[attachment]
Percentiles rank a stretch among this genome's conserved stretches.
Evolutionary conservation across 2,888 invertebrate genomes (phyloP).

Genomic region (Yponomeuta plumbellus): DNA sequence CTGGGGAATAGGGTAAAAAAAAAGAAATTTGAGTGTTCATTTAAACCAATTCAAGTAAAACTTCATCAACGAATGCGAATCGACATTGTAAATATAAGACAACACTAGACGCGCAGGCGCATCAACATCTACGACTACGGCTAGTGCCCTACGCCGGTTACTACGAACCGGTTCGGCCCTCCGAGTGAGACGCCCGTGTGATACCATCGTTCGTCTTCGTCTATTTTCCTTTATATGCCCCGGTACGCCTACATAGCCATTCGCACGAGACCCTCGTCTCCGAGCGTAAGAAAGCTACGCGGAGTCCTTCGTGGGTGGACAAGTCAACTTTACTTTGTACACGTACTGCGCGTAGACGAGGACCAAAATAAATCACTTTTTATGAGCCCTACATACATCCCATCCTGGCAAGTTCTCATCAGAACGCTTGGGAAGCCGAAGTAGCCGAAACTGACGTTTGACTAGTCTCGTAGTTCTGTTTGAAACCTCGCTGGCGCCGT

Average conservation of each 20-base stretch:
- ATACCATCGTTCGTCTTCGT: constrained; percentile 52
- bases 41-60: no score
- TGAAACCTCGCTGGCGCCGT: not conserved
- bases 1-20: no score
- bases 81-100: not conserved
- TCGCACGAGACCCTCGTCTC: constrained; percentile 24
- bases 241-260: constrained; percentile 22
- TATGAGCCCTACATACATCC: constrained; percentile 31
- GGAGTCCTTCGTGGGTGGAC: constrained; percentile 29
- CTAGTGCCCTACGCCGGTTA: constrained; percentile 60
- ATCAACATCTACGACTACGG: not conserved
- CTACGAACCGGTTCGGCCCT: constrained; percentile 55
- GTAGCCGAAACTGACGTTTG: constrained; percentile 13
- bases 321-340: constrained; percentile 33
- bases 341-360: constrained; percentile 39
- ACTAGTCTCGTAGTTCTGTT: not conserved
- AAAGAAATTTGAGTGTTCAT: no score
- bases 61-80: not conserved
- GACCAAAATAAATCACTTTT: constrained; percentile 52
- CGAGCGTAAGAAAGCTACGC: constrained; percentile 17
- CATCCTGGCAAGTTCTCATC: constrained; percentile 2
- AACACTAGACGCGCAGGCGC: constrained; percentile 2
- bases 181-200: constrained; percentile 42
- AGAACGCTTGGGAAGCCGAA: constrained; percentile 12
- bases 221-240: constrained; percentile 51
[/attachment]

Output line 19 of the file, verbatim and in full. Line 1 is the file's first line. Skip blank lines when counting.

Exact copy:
- bases 341-360: constrained; percentile 39